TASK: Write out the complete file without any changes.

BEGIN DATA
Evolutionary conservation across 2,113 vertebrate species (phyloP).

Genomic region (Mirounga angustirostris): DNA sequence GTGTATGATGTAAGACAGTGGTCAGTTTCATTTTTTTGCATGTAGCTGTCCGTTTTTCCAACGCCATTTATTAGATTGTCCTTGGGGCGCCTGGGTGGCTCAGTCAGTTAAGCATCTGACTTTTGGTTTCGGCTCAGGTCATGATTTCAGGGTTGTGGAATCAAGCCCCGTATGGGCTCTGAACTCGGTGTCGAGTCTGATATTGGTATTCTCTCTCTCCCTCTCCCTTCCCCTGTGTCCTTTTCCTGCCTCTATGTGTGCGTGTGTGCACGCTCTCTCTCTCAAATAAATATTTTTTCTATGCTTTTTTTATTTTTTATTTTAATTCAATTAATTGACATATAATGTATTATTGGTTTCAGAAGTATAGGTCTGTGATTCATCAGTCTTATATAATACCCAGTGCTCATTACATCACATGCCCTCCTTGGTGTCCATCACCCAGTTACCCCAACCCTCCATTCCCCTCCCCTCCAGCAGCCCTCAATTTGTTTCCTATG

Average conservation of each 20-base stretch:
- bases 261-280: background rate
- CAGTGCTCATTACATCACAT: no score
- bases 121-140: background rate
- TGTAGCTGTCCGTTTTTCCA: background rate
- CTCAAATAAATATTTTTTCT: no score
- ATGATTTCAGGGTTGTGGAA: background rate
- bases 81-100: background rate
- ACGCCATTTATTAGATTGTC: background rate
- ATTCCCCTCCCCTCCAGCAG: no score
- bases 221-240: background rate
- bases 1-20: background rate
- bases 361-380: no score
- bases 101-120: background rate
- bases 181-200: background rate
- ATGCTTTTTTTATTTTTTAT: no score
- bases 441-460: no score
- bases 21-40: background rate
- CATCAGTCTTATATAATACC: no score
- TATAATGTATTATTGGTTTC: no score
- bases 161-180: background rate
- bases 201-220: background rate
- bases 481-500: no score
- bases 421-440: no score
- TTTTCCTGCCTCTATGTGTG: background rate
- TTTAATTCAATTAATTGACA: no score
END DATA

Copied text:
Evolutionary conservation across 2,113 vertebrate species (phyloP).

Genomic region (Mirounga angustirostris): DNA sequence GTGTATGATGTAAGACAGTGGTCAGTTTCATTTTTTTGCATGTAGCTGTCCGTTTTTCCAACGCCATTTATTAGATTGTCCTTGGGGCGCCTGGGTGGCTCAGTCAGTTAAGCATCTGACTTTTGGTTTCGGCTCAGGTCATGATTTCAGGGTTGTGGAATCAAGCCCCGTATGGGCTCTGAACTCGGTGTCGAGTCTGATATTGGTATTCTCTCTCTCCCTCTCCCTTCCCCTGTGTCCTTTTCCTGCCTCTATGTGTGCGTGTGTGCACGCTCTCTCTCTCAAATAAATATTTTTTCTATGCTTTTTTTATTTTTTATTTTAATTCAATTAATTGACATATAATGTATTATTGGTTTCAGAAGTATAGGTCTGTGATTCATCAGTCTTATATAATACCCAGTGCTCATTACATCACATGCCCTCCTTGGTGTCCATCACCCAGTTACCCCAACCCTCCATTCCCCTCCCCTCCAGCAGCCCTCAATTTGTTTCCTATG

Average conservation of each 20-base stretch:
- bases 261-280: background rate
- CAGTGCTCATTACATCACAT: no score
- bases 121-140: background rate
- TGTAGCTGTCCGTTTTTCCA: background rate
- CTCAAATAAATATTTTTTCT: no score
- ATGATTTCAGGGTTGTGGAA: background rate
- bases 81-100: background rate
- ACGCCATTTATTAGATTGTC: background rate
- ATTCCCCTCCCCTCCAGCAG: no score
- bases 221-240: background rate
- bases 1-20: background rate
- bases 361-380: no score
- bases 101-120: background rate
- bases 181-200: background rate
- ATGCTTTTTTTATTTTTTAT: no score
- bases 441-460: no score
- bases 21-40: background rate
- CATCAGTCTTATATAATACC: no score
- TATAATGTATTATTGGTTTC: no score
- bases 161-180: background rate
- bases 201-220: background rate
- bases 481-500: no score
- bases 421-440: no score
- TTTTCCTGCCTCTATGTGTG: background rate
- TTTAATTCAATTAATTGACA: no score